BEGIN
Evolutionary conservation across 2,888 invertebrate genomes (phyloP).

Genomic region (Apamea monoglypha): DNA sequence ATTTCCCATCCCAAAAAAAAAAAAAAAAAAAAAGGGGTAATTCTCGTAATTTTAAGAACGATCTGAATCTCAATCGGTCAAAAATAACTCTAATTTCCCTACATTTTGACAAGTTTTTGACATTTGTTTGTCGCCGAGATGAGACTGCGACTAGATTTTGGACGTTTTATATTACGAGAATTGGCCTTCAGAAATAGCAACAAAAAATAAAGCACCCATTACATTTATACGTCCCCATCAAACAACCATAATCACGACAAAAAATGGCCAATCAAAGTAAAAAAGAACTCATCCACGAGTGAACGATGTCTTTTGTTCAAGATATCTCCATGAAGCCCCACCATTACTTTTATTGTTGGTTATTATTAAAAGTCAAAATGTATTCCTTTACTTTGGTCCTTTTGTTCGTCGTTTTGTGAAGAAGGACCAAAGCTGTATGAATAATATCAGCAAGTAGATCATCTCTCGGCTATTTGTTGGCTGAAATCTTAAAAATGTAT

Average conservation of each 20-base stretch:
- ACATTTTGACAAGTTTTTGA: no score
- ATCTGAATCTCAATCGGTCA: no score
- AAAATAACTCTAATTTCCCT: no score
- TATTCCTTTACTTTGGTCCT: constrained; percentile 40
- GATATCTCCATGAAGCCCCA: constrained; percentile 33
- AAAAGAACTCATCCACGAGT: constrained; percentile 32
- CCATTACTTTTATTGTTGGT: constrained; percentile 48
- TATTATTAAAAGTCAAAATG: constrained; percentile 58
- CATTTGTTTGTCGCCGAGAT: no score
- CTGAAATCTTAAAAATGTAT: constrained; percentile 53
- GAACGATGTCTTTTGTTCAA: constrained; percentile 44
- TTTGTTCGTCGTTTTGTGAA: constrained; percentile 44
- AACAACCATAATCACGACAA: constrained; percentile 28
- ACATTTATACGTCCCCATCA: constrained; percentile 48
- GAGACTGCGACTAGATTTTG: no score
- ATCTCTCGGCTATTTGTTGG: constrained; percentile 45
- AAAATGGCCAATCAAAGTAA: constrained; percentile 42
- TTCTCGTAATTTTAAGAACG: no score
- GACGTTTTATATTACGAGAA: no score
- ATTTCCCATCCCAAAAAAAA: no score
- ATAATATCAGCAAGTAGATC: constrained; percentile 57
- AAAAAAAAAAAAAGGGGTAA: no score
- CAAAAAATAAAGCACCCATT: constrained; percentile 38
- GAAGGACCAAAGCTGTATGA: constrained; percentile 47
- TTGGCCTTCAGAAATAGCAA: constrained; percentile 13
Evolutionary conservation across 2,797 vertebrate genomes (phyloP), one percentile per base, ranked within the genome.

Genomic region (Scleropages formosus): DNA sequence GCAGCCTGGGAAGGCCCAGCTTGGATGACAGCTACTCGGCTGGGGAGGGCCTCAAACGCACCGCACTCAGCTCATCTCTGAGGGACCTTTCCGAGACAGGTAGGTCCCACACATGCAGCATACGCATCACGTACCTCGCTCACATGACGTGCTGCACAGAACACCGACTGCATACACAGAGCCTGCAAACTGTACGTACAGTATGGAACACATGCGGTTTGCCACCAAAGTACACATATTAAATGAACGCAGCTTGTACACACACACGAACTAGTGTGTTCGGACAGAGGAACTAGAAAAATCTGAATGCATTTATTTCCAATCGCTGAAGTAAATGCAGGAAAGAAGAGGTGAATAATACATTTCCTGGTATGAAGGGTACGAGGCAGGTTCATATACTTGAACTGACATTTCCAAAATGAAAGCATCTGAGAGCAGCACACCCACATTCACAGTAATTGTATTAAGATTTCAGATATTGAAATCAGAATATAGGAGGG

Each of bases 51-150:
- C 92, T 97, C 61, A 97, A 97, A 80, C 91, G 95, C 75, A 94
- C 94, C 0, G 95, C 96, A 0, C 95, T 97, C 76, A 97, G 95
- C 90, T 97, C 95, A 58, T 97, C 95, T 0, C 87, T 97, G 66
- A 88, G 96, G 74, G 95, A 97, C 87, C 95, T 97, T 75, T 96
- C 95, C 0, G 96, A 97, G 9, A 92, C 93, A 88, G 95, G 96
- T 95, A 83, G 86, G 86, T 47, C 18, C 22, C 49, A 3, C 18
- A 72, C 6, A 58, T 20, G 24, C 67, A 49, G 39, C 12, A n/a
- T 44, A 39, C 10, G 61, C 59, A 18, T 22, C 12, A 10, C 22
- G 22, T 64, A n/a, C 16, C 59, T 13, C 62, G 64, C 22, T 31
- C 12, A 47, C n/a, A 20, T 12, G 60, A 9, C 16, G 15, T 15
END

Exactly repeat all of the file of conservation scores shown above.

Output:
Evolutionary conservation across 2,888 invertebrate genomes (phyloP).

Genomic region (Apamea monoglypha): DNA sequence ATTTCCCATCCCAAAAAAAAAAAAAAAAAAAAAGGGGTAATTCTCGTAATTTTAAGAACGATCTGAATCTCAATCGGTCAAAAATAACTCTAATTTCCCTACATTTTGACAAGTTTTTGACATTTGTTTGTCGCCGAGATGAGACTGCGACTAGATTTTGGACGTTTTATATTACGAGAATTGGCCTTCAGAAATAGCAACAAAAAATAAAGCACCCATTACATTTATACGTCCCCATCAAACAACCATAATCACGACAAAAAATGGCCAATCAAAGTAAAAAAGAACTCATCCACGAGTGAACGATGTCTTTTGTTCAAGATATCTCCATGAAGCCCCACCATTACTTTTATTGTTGGTTATTATTAAAAGTCAAAATGTATTCCTTTACTTTGGTCCTTTTGTTCGTCGTTTTGTGAAGAAGGACCAAAGCTGTATGAATAATATCAGCAAGTAGATCATCTCTCGGCTATTTGTTGGCTGAAATCTTAAAAATGTAT

Average conservation of each 20-base stretch:
- ACATTTTGACAAGTTTTTGA: no score
- ATCTGAATCTCAATCGGTCA: no score
- AAAATAACTCTAATTTCCCT: no score
- TATTCCTTTACTTTGGTCCT: constrained; percentile 40
- GATATCTCCATGAAGCCCCA: constrained; percentile 33
- AAAAGAACTCATCCACGAGT: constrained; percentile 32
- CCATTACTTTTATTGTTGGT: constrained; percentile 48
- TATTATTAAAAGTCAAAATG: constrained; percentile 58
- CATTTGTTTGTCGCCGAGAT: no score
- CTGAAATCTTAAAAATGTAT: constrained; percentile 53
- GAACGATGTCTTTTGTTCAA: constrained; percentile 44
- TTTGTTCGTCGTTTTGTGAA: constrained; percentile 44
- AACAACCATAATCACGACAA: constrained; percentile 28
- ACATTTATACGTCCCCATCA: constrained; percentile 48
- GAGACTGCGACTAGATTTTG: no score
- ATCTCTCGGCTATTTGTTGG: constrained; percentile 45
- AAAATGGCCAATCAAAGTAA: constrained; percentile 42
- TTCTCGTAATTTTAAGAACG: no score
- GACGTTTTATATTACGAGAA: no score
- ATTTCCCATCCCAAAAAAAA: no score
- ATAATATCAGCAAGTAGATC: constrained; percentile 57
- AAAAAAAAAAAAAGGGGTAA: no score
- CAAAAAATAAAGCACCCATT: constrained; percentile 38
- GAAGGACCAAAGCTGTATGA: constrained; percentile 47
- TTGGCCTTCAGAAATAGCAA: constrained; percentile 13
Evolutionary conservation across 2,797 vertebrate genomes (phyloP), one percentile per base, ranked within the genome.

Genomic region (Scleropages formosus): DNA sequence GCAGCCTGGGAAGGCCCAGCTTGGATGACAGCTACTCGGCTGGGGAGGGCCTCAAACGCACCGCACTCAGCTCATCTCTGAGGGACCTTTCCGAGACAGGTAGGTCCCACACATGCAGCATACGCATCACGTACCTCGCTCACATGACGTGCTGCACAGAACACCGACTGCATACACAGAGCCTGCAAACTGTACGTACAGTATGGAACACATGCGGTTTGCCACCAAAGTACACATATTAAATGAACGCAGCTTGTACACACACACGAACTAGTGTGTTCGGACAGAGGAACTAGAAAAATCTGAATGCATTTATTTCCAATCGCTGAAGTAAATGCAGGAAAGAAGAGGTGAATAATACATTTCCTGGTATGAAGGGTACGAGGCAGGTTCATATACTTGAACTGACATTTCCAAAATGAAAGCATCTGAGAGCAGCACACCCACATTCACAGTAATTGTATTAAGATTTCAGATATTGAAATCAGAATATAGGAGGG

Each of bases 51-150:
- C 92, T 97, C 61, A 97, A 97, A 80, C 91, G 95, C 75, A 94
- C 94, C 0, G 95, C 96, A 0, C 95, T 97, C 76, A 97, G 95
- C 90, T 97, C 95, A 58, T 97, C 95, T 0, C 87, T 97, G 66
- A 88, G 96, G 74, G 95, A 97, C 87, C 95, T 97, T 75, T 96
- C 95, C 0, G 96, A 97, G 9, A 92, C 93, A 88, G 95, G 96
- T 95, A 83, G 86, G 86, T 47, C 18, C 22, C 49, A 3, C 18
- A 72, C 6, A 58, T 20, G 24, C 67, A 49, G 39, C 12, A n/a
- T 44, A 39, C 10, G 61, C 59, A 18, T 22, C 12, A 10, C 22
- G 22, T 64, A n/a, C 16, C 59, T 13, C 62, G 64, C 22, T 31
- C 12, A 47, C n/a, A 20, T 12, G 60, A 9, C 16, G 15, T 15